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pdf version Selecting A Leader: Do We Know What We Want?

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by David Maister 2007

If you read many articles or books on the desired qualities of a CEO or a managing partner, you can get very confused. The list of desirable character traits, attitudes, skills and philosophies seems endless.

You can get the same impression looking at the job descriptions that many firms put together when searching for a new leader. There is often a long list, including both “qualifying” characteristics (such as “integrity”) that most realistic candidates are likely to possess, as well as a number of factors that will truly distinguish the best candidates.

Very frequently, the desired characteristics that are listed are in conflict with each other. For example, firms often say that they want their leaders to be both decisive and consultative. These are both virtues, but there is a risk that they can neutralize each other as a guide to choosing the best candidate.

Similarly, it is not uncommon to find firms who say they want leaders who are especially adept at being active externally (dealing with clients, shareholders, the media, the community) and also be active internally: motivating people, readily available, and managing the firm’s affairs. These two skill-sets are not the same. Taken together, the message can be confused, if not completely contradictory.

The situation can be made even more difficult. Many firms make lists of generally desirable characteristics of a leader, failing to recognize that the best set of attitudes, skills and behaviors depend on the individual firm, the specific opportunities and needs that the organization faces, and (for example) how ready the organization is to make changes.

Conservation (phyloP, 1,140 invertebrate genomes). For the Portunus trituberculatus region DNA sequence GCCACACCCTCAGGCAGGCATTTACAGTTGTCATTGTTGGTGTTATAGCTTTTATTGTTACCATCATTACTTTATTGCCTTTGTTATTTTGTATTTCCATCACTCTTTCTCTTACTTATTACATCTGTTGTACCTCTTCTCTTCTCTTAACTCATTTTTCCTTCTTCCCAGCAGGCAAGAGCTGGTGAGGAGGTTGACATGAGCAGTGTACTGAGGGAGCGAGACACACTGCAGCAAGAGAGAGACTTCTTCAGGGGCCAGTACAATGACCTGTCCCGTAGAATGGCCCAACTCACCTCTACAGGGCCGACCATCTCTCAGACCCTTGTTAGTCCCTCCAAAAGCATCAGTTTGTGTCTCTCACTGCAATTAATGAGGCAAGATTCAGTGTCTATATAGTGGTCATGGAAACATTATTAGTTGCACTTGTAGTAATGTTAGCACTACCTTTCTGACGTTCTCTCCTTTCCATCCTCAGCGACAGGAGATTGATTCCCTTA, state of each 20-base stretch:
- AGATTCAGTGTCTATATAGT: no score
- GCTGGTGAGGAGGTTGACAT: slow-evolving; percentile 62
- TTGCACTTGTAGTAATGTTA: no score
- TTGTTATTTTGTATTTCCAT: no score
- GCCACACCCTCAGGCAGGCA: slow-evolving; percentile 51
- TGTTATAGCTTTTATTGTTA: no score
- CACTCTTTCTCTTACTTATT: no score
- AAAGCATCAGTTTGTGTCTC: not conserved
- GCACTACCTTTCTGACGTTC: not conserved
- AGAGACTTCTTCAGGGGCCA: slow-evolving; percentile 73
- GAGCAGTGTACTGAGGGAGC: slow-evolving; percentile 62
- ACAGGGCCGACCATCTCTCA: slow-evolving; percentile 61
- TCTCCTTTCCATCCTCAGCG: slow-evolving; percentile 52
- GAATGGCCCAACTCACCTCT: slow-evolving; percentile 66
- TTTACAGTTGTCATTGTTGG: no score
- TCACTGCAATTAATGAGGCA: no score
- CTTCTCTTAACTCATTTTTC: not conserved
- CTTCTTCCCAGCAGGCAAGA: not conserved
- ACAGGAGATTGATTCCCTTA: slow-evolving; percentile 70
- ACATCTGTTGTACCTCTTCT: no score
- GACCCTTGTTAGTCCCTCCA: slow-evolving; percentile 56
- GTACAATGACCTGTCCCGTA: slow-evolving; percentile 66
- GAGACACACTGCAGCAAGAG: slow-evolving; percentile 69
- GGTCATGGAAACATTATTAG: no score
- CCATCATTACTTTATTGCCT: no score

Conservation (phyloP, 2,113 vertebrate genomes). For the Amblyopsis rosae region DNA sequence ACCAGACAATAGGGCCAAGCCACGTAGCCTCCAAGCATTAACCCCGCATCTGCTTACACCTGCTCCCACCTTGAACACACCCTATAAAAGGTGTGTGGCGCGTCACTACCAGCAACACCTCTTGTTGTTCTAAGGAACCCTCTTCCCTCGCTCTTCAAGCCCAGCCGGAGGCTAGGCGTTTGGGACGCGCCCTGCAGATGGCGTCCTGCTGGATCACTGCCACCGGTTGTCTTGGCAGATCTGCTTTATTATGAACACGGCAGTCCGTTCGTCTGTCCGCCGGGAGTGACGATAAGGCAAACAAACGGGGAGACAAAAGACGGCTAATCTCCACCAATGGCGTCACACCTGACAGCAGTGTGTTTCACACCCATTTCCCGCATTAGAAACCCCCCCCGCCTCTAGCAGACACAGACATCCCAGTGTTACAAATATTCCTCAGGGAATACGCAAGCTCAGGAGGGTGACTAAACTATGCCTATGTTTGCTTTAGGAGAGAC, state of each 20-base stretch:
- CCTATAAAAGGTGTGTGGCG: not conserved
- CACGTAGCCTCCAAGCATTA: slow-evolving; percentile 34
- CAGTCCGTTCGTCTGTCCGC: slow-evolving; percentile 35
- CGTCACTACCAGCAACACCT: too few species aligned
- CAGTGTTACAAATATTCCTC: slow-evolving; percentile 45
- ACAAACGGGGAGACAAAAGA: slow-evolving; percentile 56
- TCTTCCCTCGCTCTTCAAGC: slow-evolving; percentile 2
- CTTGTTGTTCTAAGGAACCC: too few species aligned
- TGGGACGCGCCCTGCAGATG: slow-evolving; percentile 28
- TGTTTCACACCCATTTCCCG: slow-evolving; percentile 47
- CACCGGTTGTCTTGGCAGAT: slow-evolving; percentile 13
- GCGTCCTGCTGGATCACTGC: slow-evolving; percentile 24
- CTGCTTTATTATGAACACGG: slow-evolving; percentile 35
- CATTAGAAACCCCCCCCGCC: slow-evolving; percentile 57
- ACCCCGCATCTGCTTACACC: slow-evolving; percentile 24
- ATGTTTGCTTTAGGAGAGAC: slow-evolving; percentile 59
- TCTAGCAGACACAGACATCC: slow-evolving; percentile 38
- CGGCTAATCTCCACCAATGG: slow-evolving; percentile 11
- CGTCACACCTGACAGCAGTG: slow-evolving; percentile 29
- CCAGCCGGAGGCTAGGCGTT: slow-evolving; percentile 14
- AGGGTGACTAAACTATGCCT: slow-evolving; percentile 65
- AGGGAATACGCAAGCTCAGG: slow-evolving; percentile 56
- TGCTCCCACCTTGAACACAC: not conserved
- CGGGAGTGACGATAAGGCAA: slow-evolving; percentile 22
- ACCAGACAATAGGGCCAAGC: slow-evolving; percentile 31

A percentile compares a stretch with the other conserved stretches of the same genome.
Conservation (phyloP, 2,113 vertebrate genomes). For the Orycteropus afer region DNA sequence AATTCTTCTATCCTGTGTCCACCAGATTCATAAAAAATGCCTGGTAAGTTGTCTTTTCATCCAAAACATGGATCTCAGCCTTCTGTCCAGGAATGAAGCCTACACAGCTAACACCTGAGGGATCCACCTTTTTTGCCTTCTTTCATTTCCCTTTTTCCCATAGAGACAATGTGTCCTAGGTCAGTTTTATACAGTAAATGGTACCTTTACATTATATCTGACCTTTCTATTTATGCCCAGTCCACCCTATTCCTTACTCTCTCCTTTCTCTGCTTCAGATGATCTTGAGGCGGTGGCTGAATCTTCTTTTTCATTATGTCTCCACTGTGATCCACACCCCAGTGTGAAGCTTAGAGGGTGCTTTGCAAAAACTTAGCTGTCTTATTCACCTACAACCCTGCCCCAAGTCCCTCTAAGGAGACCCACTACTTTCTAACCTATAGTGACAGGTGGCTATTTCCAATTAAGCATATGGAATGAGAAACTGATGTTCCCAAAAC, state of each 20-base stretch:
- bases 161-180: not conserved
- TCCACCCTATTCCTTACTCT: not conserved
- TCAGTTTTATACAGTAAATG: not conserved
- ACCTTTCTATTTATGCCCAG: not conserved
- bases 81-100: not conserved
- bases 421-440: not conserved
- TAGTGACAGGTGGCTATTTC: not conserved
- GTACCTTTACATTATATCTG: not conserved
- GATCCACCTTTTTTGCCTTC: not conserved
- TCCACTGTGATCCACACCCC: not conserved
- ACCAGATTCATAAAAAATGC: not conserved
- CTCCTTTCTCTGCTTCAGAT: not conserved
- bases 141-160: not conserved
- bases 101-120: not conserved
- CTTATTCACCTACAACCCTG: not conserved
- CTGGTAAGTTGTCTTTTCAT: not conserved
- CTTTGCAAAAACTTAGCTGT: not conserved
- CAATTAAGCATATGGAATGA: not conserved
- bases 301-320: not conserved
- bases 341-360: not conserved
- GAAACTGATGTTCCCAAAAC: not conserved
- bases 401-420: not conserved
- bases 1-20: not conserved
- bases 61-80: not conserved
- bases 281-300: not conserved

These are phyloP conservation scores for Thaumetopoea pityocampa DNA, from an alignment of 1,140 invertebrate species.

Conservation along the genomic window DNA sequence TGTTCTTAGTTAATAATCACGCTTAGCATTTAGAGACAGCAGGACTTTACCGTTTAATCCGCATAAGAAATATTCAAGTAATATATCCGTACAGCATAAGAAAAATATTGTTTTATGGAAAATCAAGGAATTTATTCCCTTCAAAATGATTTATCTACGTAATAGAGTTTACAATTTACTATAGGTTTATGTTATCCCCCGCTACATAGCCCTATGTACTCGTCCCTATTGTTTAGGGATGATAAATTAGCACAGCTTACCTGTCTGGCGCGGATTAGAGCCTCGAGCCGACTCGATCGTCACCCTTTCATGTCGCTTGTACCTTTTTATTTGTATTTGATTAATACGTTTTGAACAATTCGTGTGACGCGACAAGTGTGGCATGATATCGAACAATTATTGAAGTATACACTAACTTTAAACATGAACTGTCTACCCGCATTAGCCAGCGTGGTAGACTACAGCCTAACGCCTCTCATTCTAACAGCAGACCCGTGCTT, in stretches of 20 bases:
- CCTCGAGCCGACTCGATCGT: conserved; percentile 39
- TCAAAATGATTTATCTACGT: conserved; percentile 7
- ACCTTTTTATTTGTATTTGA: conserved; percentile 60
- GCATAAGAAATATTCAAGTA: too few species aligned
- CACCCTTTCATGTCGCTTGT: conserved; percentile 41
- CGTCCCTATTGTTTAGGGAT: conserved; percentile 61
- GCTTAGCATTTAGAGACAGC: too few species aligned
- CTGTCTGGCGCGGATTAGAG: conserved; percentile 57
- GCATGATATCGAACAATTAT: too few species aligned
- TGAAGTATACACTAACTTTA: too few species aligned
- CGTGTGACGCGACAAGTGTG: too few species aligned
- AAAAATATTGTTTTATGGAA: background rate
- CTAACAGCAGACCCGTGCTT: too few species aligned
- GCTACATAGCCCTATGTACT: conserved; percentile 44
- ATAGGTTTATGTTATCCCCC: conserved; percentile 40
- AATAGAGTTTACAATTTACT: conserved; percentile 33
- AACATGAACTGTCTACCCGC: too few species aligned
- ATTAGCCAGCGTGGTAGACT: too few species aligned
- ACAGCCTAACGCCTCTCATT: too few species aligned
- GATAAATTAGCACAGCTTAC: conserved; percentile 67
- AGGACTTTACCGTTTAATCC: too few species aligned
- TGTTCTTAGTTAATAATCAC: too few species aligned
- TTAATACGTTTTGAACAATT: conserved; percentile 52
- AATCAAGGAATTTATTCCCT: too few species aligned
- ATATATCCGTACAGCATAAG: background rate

After all, there’s no point selecting an Olympic-level coach for a team of people who don’t want to play that game. There’s no point appointing a skilled cost-cutter if the primary strategic need is to grow revenues in new markets!

For professional firms run on “partnership” principles, the bar is raised even higher. Unlike a corporation, which can (and usually does) select its leaders according to the views of a relatively small Board, the choice of a new leader in a professional firm usually requires taking into account the preferences, desires and ambitions of a broad group of partners, shareholders or senior vice-presidents.

The need for this is not driven (just) by ideals of democracy, participation or consultation. It’s about ensuring the organization’s understanding and acceptance of the CEO’s (or managing partner’s) mandate.

All too often, I have seen CEOs and managing partners criticized, resented and made relatively ineffective by being judged (both by their Board and those they manage) on aspects of the role they were not chosen to perform.

As I pointed out in a previous article Accountability: Effective Managers Go First, it is hard to hold a leader accountable if there is not a clear, unambiguous understanding of the role. Many leaders prefer it this way: they like the freedom of action that comes from an unambiguous role. However, as my co-author Patrick McKenna points out, leaders are, inevitably, going to be judged: wouldn’t it be better for all concerned to know, in advance, and with clarity, what the true, real expectations are?

This seemingly obvious principle is widely neglected in practice. In many firms, in many industries, in many countries, I have learned, people are appointed to managerial positions without detailed consideration of the requirements of the role.